Galion is a historic community, as evidenced by numerous homes constructed prior to 1900. There is also a historic district encompassing most of the Uptowne area and several blocks to the east and west.
Galion is proud to have five properties listed on the National Register of Historic Places. In order to be considered for the registry, criteria includes the age and integrity of the building(s), architectural features, and significant association with historical events and persons. Public access is not required of properties with this designation.
The Adam Howard House was listed on March 30, 1978. Located on South Boston Street, the 5,000-square-foot home was built in 1898.
It was the home of Adam Howard, a prominent local businessman and founder of the Galion Buggy Company. After the automobile began to outpace buggies, Howard designed and built several automobiles – including an electric prototype.
The Big Four Depot, located at 127 North Washington Street, was listed on July 7, 1975. The building was dedicated on Dec. 27, 1900, and served as division headquarters for the Cleveland, Chicago, Cincinnati, and St. Louis Railroad, commonly called the “Big Four.” It also has an Ohio Historic Marker from The Ohio History Connection. See the Depot page for more info.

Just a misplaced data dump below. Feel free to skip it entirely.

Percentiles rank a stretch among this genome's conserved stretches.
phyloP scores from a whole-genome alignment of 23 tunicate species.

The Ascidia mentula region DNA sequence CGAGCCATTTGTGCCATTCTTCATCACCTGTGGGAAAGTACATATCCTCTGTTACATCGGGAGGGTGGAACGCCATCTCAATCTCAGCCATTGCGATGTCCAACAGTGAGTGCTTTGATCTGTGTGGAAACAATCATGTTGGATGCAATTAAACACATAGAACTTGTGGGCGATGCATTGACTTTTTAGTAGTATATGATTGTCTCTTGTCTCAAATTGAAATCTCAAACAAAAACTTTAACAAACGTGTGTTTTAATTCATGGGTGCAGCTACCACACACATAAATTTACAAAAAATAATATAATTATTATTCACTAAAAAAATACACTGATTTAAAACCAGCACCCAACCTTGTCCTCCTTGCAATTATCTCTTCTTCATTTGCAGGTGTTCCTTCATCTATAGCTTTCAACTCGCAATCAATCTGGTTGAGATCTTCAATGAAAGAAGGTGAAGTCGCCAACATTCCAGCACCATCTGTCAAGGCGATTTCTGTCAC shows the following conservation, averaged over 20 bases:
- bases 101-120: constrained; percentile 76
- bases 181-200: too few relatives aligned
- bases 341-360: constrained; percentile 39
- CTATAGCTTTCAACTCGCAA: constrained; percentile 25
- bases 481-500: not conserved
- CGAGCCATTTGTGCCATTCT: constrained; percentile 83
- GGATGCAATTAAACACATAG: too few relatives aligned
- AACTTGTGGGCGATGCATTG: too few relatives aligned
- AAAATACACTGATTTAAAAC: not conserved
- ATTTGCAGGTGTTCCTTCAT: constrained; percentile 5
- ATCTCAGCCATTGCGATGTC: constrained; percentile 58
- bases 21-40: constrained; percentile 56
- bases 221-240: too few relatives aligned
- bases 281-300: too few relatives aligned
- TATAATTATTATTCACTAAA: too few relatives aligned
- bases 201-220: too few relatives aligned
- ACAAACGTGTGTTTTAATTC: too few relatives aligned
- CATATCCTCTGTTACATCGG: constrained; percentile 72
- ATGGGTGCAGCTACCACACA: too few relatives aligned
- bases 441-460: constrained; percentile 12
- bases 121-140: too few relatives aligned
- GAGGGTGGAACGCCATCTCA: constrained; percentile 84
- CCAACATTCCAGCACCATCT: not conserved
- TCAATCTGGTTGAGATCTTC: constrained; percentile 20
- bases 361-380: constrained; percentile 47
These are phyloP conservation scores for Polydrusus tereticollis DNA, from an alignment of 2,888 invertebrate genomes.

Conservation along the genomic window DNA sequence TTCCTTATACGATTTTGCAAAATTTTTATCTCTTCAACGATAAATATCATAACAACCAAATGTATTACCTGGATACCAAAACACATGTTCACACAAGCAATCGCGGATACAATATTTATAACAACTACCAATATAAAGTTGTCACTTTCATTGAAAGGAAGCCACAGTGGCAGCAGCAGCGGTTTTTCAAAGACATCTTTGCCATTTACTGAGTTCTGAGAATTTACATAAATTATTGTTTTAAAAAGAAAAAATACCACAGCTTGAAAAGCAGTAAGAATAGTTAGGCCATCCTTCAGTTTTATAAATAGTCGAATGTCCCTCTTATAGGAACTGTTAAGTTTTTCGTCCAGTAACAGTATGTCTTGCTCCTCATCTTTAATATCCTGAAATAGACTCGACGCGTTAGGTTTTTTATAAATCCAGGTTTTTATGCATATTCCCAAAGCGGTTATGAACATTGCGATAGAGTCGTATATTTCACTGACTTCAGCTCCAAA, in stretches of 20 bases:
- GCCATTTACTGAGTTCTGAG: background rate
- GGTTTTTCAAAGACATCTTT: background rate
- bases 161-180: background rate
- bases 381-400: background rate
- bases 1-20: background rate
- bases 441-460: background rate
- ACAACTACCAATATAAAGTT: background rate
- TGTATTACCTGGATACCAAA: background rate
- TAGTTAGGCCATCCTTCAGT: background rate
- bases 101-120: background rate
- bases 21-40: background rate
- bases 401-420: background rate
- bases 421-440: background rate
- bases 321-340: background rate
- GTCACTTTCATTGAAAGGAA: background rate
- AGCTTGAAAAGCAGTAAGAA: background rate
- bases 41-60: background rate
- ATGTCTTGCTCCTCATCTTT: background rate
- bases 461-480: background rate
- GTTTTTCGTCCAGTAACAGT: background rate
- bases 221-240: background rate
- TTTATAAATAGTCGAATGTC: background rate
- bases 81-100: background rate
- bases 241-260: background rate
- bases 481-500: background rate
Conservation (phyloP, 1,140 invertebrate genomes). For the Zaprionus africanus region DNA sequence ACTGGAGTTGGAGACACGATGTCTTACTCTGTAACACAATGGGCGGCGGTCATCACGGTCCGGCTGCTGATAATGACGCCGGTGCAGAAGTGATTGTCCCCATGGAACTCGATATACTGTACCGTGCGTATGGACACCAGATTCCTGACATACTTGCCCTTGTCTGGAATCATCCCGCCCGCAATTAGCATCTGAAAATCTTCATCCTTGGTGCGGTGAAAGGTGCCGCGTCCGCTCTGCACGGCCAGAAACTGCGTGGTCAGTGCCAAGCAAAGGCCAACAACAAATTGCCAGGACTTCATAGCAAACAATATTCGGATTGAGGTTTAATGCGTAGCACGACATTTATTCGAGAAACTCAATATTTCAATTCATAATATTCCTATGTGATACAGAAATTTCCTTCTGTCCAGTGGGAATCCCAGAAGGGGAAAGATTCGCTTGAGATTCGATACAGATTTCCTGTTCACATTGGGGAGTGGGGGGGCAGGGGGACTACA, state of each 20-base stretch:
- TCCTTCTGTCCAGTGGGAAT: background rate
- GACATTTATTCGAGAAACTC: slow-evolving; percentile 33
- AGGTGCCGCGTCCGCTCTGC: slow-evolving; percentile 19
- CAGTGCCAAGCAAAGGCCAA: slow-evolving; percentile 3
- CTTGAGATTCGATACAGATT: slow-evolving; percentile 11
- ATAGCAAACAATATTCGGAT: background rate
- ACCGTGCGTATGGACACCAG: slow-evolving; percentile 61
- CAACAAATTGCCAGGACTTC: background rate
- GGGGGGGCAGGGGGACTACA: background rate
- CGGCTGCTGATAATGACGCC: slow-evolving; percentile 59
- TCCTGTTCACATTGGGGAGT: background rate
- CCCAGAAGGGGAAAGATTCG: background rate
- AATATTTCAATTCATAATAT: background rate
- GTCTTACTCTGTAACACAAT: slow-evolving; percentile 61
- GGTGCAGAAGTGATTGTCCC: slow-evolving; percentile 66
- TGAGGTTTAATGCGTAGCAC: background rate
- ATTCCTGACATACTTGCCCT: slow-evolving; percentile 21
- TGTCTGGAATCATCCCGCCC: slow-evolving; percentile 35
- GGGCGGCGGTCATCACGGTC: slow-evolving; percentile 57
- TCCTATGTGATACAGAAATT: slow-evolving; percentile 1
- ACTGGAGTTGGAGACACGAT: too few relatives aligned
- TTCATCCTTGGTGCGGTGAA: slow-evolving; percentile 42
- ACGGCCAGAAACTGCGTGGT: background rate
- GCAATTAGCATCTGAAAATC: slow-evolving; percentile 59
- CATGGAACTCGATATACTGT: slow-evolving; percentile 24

Brownella Cottage and Grace Episcopal Church were listed together on September 27, 1980. Both properties are located on South Union Street. They are currently owned by the Galion Historical Society, which opens the properties for tours and programs. Visit the organization's website for more info.
The Central Hotel, Hackedorn and Zimmerman Building was listed Nov. 13, 1976. Located on the southwest corner of the city's main downtown square, these three brick structures are considered to be Galion's most important early commercial buildings. They are all that remains of Galion's significant commercial boom in the 1860's.
The Hosford House was listed on April 30, 1976. It was built in 1892 by Asa Hosford, who operated a mill near the property. Hosford is considered the "Father of Galion" because, while he was a state legislator, he worked to get a rail line to go through town. The line was completed in 1851 and marked the beginning of Galion's growth of trade and industry.